One of the key controls in most applications is a datagrid. In smart client applications, you have always faced restrictions and difficulty when wanting to present data in a less ‘list style’ (using standard controls). Think of an employee table, with an image of the employee (see DevExpress example beneath).
There are commercial versions that improve things significantly, but they come at the expense of either taking a month or so out to figure how to use the control efficaciously or paying a developer to do this for you. Plus the expense of the suite of course, which usually appears vastly overpriced, but it takes genius and time to create these features with C/C++ or .NET and Windows Forms, hence the hefty price tag.
WPF and Silverlight offer the ability to style and template controls, pretty much however you like. ASP.NET has several controls that handle this scenario in Visual Studio.
If you’re in Windows Forms you’re limited to the inflexible DataGridView or third party controls. If you are in ASP.NET and don’t know of Matt Berseth’s blog you need to correct this alarming lack of good education and check it (blog) out. There are some peaches and absolute nuggets euphemistically speaking. Matt has some technically accomplished posts, and pretty much everything he writes about is excellent. I cannot stress enough the kind of hoops you’d need to jump through to create a datagrid that looked and functioned like the super-duper listview control in ASP.NET and Matt’s example.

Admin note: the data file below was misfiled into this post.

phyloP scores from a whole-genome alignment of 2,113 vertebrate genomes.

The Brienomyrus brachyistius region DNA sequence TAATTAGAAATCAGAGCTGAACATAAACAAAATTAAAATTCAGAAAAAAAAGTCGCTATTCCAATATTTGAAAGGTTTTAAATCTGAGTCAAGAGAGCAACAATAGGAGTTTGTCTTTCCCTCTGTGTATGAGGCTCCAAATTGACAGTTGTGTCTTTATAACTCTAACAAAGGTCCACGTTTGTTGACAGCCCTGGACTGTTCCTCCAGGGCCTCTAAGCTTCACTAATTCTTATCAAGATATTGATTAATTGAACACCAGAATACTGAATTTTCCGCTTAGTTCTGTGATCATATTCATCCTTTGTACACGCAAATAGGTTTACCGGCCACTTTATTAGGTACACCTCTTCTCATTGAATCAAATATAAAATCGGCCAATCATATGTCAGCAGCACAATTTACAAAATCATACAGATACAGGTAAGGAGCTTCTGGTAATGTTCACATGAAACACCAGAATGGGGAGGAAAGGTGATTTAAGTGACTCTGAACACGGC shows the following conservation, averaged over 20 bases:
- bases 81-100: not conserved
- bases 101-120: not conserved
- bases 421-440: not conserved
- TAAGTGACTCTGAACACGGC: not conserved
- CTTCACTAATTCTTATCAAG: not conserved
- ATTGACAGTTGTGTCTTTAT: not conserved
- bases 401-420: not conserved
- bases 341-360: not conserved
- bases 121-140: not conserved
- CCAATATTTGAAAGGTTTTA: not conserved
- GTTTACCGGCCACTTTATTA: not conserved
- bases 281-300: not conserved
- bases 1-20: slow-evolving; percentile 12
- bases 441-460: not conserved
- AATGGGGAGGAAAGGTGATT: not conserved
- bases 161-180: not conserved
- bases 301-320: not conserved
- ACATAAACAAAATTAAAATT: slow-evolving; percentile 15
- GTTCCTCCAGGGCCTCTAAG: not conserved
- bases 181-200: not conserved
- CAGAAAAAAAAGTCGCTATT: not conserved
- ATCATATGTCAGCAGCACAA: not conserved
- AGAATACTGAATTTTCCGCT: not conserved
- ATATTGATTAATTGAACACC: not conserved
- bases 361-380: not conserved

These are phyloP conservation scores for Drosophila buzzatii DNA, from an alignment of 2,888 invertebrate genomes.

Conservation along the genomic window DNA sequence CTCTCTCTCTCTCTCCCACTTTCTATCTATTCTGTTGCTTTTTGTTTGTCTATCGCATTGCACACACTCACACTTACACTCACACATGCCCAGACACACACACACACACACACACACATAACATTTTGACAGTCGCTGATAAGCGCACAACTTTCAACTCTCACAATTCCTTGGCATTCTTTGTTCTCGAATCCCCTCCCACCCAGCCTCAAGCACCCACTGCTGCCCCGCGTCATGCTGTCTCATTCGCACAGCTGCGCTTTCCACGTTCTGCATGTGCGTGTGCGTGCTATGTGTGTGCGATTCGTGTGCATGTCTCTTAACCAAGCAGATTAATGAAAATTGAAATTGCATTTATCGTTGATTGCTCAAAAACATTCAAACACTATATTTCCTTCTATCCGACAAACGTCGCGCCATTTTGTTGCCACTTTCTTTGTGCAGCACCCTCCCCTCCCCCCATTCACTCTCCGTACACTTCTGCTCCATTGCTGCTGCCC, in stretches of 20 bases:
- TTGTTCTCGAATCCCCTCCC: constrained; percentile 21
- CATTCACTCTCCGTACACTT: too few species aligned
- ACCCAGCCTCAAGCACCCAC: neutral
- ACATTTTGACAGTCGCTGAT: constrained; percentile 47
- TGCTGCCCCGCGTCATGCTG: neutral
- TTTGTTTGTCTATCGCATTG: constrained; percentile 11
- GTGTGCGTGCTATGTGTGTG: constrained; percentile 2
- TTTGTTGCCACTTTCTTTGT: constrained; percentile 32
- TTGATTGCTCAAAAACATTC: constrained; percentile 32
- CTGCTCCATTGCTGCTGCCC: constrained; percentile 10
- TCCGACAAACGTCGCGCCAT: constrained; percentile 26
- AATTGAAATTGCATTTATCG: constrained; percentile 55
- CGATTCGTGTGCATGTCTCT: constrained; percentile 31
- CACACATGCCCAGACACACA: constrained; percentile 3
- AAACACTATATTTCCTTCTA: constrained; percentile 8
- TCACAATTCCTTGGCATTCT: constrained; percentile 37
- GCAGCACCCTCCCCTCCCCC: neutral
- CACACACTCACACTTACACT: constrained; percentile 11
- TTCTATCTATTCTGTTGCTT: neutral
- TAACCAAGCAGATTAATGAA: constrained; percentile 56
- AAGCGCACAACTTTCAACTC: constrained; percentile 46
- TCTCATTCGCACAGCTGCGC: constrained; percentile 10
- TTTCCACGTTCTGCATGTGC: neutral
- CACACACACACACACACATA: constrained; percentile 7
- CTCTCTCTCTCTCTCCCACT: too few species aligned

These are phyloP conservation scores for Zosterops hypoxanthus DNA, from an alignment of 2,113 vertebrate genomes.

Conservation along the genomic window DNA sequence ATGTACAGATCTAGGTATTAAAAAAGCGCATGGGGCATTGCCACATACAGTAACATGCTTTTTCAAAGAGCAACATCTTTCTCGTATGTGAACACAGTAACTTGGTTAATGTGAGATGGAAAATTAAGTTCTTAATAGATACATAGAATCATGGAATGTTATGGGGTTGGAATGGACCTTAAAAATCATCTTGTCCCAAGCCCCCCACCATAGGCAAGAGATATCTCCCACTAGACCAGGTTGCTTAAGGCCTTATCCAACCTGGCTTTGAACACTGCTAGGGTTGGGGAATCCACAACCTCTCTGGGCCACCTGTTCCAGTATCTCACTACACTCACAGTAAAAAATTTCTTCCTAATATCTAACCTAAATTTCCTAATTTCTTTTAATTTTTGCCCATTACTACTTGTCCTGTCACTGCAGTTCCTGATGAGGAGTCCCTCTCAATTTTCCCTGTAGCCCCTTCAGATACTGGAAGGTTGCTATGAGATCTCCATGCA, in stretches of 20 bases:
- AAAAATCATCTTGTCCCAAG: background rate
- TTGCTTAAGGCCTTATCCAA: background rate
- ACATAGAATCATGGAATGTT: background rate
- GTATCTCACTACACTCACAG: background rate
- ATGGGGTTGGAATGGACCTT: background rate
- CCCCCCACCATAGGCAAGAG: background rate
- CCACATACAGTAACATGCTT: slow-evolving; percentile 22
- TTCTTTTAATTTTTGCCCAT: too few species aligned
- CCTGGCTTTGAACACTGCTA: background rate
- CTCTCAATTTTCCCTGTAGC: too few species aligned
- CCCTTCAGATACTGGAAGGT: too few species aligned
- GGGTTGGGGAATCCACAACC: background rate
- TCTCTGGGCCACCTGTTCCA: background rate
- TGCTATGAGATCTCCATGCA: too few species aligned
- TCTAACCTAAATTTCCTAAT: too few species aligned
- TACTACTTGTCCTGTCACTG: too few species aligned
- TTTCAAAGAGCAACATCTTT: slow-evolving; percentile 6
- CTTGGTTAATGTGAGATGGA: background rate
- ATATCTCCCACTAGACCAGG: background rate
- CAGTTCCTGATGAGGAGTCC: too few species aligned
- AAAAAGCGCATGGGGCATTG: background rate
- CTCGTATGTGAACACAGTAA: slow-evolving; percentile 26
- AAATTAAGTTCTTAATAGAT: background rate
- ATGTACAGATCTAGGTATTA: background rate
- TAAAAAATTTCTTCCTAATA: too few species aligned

Scott Morrison is the new program manager for the Silverlight datagrid, and has some introductory tutorials on using this ubiquitous control. I can’t help thinking that if Microsoft had got this right with WPF and had the same availability of controls for WPF, uptake would have been far swifter. Nevertheless, we are where we are now, and some great features are already being added.
DevExpress have also announced a free datagrid that is beautiful. You can view an online demo here.
Speaking as a not quite ‘hardened’ Windows Forms developer, the sooner performance issues are sorted in WPF/Silverlight in the forthcoming Visual Studio 2008 and .NET 3.5 service pack, one begins to find it increasingly difficult, latching onto previous technologies, for the sake of reasons I have hitherto promulgated in this blog (check the windows forms category).